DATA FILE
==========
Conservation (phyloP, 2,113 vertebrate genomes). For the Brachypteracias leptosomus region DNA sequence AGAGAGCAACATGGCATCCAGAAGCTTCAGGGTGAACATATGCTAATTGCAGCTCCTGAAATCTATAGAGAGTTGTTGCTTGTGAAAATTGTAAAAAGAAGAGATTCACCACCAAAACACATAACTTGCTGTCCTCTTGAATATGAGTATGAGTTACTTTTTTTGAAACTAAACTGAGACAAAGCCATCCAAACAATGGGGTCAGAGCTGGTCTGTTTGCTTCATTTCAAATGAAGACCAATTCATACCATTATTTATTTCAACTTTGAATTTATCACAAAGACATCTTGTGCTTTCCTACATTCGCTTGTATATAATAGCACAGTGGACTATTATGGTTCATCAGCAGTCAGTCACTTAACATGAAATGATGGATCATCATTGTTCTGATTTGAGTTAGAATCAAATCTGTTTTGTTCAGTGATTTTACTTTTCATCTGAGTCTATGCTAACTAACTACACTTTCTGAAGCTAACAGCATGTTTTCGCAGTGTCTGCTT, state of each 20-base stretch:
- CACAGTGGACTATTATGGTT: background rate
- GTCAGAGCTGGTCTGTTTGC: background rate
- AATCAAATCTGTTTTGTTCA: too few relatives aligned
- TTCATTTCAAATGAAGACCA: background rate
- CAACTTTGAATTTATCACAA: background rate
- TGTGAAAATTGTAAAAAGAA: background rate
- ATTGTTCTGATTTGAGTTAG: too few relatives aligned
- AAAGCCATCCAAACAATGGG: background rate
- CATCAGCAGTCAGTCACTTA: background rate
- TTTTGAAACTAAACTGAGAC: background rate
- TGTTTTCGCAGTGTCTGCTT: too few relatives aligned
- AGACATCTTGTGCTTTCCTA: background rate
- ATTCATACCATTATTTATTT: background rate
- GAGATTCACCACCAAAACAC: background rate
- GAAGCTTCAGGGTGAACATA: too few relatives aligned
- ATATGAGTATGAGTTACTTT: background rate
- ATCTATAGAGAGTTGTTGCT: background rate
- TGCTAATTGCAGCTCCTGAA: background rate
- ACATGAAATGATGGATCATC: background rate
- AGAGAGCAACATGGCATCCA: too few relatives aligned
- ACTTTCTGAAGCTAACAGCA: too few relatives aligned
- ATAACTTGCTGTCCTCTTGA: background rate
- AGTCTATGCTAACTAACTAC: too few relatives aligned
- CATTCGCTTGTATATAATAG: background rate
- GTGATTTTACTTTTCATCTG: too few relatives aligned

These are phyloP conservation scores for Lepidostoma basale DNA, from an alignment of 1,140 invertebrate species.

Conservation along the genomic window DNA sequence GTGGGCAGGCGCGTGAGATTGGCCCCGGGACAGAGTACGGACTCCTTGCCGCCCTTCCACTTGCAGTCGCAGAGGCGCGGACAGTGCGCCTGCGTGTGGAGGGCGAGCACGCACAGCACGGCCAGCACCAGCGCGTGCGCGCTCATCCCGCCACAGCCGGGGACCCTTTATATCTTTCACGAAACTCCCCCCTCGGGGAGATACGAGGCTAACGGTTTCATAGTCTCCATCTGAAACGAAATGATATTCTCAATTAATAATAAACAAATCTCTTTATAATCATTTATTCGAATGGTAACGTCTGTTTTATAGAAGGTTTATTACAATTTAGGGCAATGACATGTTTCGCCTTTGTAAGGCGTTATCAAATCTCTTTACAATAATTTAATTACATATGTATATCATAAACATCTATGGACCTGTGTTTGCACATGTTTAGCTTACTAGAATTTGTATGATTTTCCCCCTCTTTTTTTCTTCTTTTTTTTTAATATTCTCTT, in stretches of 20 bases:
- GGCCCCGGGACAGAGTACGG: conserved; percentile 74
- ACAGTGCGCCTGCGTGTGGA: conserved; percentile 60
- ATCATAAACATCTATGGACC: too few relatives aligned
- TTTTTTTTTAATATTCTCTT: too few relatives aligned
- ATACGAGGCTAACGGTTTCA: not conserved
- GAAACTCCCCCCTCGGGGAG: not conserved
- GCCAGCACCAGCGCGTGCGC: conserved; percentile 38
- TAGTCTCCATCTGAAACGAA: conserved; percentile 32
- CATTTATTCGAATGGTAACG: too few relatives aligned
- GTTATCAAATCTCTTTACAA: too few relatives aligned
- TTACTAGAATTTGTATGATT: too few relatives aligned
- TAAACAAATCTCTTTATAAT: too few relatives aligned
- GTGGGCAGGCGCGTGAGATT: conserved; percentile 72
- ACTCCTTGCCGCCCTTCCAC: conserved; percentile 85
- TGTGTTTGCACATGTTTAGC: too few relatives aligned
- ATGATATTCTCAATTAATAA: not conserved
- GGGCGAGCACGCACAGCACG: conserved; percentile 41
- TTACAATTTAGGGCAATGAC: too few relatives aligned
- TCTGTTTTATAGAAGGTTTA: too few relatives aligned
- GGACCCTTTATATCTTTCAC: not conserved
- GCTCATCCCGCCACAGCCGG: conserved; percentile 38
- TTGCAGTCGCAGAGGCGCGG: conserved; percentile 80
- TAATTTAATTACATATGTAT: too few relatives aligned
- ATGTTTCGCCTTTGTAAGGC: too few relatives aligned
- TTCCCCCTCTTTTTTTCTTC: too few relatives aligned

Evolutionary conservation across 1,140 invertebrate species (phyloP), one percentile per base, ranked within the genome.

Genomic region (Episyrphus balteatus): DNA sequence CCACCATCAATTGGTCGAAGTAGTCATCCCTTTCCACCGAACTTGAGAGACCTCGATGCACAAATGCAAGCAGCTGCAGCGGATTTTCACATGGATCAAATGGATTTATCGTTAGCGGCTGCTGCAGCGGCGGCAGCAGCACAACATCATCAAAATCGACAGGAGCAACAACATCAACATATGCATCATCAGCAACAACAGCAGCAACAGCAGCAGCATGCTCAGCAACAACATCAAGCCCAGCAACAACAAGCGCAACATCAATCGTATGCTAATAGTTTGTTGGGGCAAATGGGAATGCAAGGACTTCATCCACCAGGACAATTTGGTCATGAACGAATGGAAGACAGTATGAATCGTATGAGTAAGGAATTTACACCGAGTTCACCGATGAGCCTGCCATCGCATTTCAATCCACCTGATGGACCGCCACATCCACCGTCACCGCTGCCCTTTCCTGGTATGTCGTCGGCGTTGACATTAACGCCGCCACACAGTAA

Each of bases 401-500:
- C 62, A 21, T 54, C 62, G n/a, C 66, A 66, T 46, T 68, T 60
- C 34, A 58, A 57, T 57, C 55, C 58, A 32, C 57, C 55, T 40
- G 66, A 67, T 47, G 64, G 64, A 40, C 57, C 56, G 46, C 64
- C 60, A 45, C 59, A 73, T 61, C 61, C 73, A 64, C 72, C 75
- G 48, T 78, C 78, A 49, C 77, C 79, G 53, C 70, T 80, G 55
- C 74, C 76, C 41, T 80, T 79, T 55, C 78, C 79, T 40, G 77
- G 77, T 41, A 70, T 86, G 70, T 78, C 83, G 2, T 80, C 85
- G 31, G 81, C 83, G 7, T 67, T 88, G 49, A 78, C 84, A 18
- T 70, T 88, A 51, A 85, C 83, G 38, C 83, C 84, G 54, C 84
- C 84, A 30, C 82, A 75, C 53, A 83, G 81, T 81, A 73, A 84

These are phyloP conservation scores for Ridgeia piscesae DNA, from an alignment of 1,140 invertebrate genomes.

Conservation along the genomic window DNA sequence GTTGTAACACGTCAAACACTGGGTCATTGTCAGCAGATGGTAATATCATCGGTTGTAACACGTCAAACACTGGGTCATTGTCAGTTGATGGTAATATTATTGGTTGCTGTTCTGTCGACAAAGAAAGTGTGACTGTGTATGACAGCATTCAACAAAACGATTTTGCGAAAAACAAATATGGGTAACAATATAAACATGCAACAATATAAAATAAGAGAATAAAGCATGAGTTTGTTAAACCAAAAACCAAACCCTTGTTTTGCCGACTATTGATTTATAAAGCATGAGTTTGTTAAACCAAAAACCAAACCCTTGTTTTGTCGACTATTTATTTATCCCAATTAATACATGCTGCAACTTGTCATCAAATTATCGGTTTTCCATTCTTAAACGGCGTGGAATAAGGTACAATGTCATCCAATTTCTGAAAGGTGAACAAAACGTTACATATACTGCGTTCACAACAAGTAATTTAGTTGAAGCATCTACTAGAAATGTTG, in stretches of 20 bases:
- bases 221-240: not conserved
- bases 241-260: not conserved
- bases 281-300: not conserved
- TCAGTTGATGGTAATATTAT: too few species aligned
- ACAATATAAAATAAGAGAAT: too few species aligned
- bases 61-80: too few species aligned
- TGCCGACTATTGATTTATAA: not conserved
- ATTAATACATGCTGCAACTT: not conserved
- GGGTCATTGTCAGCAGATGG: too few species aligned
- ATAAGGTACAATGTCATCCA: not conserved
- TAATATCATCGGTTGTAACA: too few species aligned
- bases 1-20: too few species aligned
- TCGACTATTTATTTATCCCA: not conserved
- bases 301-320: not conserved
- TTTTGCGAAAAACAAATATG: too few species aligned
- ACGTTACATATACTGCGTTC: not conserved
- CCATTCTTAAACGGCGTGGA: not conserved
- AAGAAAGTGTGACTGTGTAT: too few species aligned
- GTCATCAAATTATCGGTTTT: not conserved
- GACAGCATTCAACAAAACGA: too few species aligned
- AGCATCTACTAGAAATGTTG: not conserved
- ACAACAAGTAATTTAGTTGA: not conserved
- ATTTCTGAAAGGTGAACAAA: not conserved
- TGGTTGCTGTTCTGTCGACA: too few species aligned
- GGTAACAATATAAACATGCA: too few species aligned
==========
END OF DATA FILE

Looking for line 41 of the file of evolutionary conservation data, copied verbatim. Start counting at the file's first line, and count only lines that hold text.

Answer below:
- GTGGGCAGGCGCGTGAGATT: conserved; percentile 72